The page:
Dec. 12 (Bloomberg) -- Russian economic growth will be constrained in the coming years by a “poor” business environment and energy inefficiency, the Organization for Economic Cooperation and Development said.
Gross domestic product will probably expand by 4.1 percent in 2012 and 2013 after 4 percent this year, the Paris-based OECD said in a report published today. Acting Finance Minister Anton Siluanov expects 2011 growth of as much as 4.5 percent.
The economy “is not fully exploiting opportunities provided by Russia’s rich endowment of natural resources and the high skill level of its population,” the OECD said. “A glaring and persistent handicap for the functioning of the Russian economy is the poor business environment. This is holding Russia back from becoming the modern, diversified, innovative economy that it aspires to be.”
Prime Minister Vladimir Putin, who seeks a return to the presidency next year, targets growth of 6 percent to 7 percent to turn the economy into one of the world’s five largest. Tens of thousands of people in Moscow and other cities protested yesterday over claims of fraud in a Dec. 4 parliamentary vote that reduced his party’s majority.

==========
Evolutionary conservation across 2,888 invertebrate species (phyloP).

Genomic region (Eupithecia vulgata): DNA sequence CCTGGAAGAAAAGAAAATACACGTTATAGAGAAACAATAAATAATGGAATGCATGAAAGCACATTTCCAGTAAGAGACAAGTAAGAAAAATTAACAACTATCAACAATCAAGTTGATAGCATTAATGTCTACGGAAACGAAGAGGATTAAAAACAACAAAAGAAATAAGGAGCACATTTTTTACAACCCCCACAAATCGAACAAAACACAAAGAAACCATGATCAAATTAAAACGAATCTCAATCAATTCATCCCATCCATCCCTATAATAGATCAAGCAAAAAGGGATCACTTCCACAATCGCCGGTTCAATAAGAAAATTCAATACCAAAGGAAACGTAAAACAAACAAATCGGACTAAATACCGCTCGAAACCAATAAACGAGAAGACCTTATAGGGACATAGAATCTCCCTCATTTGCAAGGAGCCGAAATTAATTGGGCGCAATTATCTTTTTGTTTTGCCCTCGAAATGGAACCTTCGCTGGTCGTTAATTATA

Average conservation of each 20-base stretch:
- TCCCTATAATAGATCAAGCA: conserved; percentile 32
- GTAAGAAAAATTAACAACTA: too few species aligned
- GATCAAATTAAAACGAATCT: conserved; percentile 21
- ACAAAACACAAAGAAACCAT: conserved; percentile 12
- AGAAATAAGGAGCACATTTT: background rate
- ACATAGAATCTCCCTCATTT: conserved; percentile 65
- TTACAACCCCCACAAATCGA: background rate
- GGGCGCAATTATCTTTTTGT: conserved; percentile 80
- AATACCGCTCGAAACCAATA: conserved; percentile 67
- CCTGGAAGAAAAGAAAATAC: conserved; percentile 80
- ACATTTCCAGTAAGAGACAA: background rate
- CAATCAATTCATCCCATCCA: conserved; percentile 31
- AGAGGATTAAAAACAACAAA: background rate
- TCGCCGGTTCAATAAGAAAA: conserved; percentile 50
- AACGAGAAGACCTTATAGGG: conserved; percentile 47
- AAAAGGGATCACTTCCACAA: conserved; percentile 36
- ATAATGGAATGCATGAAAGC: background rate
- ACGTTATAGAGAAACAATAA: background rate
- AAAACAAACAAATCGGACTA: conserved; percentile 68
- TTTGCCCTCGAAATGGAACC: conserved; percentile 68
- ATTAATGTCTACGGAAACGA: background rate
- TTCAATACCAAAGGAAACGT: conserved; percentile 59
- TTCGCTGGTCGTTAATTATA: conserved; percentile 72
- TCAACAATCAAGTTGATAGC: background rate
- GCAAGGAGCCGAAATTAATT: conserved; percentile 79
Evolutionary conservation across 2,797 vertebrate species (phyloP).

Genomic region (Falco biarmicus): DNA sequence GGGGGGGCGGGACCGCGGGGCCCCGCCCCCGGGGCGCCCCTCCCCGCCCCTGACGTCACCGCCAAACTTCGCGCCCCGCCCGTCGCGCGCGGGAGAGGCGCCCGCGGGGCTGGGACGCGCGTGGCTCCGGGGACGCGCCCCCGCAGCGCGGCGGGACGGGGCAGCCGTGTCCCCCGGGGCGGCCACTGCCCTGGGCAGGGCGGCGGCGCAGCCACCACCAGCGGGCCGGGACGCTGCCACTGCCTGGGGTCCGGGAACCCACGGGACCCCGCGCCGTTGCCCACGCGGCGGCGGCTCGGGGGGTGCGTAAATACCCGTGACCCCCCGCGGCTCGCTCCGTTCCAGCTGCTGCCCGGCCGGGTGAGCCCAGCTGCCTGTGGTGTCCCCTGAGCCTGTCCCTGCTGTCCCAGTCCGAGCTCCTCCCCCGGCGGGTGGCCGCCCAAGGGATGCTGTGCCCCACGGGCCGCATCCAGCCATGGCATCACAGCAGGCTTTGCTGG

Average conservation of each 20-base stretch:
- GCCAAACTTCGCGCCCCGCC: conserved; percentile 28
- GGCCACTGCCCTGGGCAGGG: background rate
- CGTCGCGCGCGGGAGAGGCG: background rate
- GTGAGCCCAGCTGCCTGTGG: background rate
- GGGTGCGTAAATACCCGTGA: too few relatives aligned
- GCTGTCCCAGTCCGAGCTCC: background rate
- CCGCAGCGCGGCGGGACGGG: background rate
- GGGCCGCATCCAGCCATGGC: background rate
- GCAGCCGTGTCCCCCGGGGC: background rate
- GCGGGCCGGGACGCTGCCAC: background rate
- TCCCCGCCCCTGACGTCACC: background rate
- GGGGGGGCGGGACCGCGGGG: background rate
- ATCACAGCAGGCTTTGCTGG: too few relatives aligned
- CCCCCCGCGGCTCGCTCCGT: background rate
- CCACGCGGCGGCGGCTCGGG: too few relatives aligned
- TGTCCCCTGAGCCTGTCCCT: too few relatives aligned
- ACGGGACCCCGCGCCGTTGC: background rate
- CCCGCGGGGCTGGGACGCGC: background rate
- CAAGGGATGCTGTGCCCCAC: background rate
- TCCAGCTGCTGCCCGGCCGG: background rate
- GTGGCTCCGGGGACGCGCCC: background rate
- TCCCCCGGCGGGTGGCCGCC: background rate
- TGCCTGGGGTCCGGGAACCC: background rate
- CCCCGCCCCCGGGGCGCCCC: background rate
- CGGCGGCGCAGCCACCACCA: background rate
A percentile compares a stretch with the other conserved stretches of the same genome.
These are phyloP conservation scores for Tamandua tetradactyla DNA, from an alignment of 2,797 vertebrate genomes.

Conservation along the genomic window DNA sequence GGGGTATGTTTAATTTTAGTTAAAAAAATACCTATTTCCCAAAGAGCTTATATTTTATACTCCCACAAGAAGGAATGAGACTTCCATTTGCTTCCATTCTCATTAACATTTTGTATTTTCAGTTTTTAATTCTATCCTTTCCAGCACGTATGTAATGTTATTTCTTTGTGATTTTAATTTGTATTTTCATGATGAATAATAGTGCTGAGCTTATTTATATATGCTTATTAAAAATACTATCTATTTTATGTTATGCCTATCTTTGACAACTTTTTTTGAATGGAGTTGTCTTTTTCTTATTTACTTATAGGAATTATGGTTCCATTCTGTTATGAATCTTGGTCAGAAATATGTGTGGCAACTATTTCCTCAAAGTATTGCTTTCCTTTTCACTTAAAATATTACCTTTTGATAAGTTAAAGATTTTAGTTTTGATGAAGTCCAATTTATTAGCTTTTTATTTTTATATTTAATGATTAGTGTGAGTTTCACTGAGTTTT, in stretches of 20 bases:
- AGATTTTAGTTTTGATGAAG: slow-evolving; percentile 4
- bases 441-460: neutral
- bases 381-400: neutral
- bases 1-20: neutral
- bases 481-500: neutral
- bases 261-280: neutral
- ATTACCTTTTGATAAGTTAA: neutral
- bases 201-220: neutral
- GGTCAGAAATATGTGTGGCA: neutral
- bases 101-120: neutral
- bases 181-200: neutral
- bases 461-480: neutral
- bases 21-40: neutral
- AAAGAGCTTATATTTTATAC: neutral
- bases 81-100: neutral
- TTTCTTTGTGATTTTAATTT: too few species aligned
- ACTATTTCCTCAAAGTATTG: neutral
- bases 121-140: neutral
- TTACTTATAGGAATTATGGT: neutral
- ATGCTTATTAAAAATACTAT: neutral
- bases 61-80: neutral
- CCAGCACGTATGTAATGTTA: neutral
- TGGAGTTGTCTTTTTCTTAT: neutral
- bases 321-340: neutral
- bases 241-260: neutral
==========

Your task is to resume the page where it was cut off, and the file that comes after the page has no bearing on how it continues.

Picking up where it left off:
During Putin’s two terms as president between 2000 and 2008, he worked to centralize power and increase state ownership of the country’s biggest companies. Buffeted by a booming global economy, growth averaged 7 percent a year during his tenure.
Modernize the Economy
Policy makers should focus efforts to modernize the economy on energy efficiency and on improving productivity across the economy rather than on high-tech development, the OECD said.
The economy will also grow “several percentage points of GDP” over the medium-term from entry into the World Trade Organization, primarily as a result of loosening its own regulations, according to the report.
Russia should make monetary policy more transparent and protect the budget from a tendency to spend more as revenue rises, the OECD said.
While Russia will probably end this year with a small federal budget surplus, the government should move faster to reinstate rules that protected windfall oil revenue, the report said. The budget may return to a deficit of 1 percent of GDP next year, followed by 1.1 percent in 2013.
The non-oil deficit, which strips out revenue and expenses related to the oil and gas sector, has surged to 10.2 percent GDP this year, compared with 6.5 in 2008, the report said. The figure will edge up to 10.8 percent in 2012 before falling to 10.2 percent in 2013, it said.
“The non-oil deficit that rose during the boom and then expanded rapidly during the crisis remains very high” and above Russia’s medium-term target of 4.7 percent of GDP, the report said. That “makes the fiscal position vulnerable to a sharp reduction in the oil price.”
--Editors: Balazs Penz, Brad Cook
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